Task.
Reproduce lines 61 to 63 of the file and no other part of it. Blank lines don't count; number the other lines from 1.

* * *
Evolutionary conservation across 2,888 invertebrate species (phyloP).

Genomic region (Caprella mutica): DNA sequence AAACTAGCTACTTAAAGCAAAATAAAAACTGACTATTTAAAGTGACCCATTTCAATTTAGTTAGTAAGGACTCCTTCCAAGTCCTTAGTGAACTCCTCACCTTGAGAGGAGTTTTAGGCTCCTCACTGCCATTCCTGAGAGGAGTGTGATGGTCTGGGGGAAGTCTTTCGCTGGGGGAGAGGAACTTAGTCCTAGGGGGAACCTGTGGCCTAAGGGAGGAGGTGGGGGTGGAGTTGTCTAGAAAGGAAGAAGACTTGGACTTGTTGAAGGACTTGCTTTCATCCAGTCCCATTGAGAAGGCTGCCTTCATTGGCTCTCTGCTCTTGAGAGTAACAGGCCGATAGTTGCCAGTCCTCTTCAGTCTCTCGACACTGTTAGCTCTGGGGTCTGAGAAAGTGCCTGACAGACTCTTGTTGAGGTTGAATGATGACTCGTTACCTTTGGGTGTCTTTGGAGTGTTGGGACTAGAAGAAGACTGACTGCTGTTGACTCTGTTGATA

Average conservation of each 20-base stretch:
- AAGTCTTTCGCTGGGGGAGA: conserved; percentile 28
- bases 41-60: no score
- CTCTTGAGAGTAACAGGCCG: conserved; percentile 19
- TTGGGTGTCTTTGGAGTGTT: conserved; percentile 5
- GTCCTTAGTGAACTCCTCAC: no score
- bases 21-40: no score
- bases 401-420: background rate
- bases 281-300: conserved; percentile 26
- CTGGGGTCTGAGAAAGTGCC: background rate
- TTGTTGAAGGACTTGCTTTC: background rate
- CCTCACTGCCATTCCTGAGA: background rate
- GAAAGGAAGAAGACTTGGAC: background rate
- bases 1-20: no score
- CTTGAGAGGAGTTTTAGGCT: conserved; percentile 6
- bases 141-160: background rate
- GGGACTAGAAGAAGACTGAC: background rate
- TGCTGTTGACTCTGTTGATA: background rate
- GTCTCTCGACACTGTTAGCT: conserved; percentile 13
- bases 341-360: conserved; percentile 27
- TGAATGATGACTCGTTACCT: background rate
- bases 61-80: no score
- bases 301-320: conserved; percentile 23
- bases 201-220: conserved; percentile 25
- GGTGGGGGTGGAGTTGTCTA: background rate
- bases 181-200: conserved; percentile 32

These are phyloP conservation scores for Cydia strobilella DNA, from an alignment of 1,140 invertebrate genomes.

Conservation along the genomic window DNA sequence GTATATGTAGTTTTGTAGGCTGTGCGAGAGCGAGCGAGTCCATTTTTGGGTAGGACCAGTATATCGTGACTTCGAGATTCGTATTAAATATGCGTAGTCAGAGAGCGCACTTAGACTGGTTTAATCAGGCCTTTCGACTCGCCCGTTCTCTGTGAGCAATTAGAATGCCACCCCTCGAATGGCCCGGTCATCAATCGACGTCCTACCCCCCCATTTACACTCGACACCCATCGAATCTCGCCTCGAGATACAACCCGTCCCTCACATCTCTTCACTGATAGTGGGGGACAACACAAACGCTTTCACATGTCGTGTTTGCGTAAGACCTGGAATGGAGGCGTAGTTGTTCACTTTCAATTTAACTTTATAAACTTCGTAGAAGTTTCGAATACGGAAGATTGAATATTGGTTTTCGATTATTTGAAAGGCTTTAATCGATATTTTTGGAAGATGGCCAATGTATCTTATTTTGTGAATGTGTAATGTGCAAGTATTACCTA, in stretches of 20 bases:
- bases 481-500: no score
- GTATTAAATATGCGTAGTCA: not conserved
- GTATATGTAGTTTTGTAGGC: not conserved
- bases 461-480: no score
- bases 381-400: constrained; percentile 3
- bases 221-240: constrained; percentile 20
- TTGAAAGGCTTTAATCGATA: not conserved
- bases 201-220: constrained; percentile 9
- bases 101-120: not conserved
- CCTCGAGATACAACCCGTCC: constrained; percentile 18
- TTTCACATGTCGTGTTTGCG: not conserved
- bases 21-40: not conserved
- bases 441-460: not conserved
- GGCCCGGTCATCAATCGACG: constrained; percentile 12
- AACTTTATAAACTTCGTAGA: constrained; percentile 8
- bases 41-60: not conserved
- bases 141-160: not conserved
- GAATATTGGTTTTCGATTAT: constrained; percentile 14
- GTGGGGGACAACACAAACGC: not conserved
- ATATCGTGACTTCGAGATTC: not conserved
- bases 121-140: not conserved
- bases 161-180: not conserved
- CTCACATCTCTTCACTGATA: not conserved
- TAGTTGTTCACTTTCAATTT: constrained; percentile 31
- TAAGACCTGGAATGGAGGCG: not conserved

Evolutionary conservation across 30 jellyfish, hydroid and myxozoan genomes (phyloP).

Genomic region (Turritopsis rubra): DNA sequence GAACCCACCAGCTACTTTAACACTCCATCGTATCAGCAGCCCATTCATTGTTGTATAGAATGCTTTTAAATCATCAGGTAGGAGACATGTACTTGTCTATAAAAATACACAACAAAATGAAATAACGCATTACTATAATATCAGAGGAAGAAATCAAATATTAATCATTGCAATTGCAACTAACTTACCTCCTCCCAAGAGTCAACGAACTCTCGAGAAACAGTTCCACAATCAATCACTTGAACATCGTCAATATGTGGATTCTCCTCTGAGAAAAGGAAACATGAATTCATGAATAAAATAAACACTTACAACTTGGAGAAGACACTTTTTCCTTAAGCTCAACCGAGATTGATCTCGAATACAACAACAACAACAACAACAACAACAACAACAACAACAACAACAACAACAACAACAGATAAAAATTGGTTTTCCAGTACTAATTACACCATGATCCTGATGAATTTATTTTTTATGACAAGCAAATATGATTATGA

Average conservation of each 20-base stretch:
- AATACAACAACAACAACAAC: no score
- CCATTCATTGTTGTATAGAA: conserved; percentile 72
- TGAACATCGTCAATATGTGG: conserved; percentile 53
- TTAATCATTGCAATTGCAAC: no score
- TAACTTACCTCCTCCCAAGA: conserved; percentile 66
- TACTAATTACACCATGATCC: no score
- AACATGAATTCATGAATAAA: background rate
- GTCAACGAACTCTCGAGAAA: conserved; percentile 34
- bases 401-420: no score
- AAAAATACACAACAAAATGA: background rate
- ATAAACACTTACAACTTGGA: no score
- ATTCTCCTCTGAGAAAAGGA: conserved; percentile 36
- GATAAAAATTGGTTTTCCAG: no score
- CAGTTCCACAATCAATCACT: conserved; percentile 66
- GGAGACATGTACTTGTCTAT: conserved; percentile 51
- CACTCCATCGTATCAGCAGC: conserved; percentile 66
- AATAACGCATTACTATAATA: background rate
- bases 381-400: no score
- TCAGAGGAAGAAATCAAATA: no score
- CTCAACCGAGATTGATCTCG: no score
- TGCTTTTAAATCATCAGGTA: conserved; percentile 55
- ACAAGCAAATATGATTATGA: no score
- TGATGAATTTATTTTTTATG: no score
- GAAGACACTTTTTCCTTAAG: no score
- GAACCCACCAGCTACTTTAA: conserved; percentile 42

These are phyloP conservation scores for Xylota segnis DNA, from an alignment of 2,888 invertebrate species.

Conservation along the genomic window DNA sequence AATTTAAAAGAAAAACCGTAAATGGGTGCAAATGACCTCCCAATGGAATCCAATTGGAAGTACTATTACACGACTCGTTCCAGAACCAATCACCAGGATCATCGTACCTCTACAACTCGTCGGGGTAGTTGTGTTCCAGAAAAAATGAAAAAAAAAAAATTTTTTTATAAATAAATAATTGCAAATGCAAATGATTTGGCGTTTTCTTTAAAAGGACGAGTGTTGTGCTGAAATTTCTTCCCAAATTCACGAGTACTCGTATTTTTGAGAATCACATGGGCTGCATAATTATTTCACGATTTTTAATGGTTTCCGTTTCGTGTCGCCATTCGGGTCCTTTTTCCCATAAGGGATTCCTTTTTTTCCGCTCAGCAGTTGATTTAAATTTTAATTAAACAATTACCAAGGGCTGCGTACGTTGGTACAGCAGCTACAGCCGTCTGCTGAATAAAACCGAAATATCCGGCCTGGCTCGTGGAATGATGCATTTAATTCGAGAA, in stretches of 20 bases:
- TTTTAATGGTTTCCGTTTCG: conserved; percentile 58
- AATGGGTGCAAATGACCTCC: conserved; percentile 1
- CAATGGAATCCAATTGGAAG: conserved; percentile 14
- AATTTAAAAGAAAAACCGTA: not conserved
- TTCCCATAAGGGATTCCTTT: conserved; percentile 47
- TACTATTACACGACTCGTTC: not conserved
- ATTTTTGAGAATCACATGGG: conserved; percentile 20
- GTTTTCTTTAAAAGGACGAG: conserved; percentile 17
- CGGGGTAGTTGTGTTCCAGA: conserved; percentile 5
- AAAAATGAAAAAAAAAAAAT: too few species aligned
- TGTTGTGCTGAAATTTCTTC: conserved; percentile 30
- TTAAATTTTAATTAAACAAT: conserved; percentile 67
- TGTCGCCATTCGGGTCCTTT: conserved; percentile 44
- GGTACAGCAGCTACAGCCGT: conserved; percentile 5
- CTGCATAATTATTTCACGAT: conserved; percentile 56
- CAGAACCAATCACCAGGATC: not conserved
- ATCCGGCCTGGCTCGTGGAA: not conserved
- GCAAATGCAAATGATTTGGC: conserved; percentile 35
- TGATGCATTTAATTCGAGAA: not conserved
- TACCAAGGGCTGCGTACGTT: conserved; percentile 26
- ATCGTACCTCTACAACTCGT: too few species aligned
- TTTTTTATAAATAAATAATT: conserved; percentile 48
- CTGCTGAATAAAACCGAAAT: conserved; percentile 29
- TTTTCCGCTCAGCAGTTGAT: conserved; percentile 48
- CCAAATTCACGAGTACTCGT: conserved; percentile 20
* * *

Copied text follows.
- TGAACATCGTCAATATGTGG: conserved; percentile 53
- TTAATCATTGCAATTGCAAC: no score
- TAACTTACCTCCTCCCAAGA: conserved; percentile 66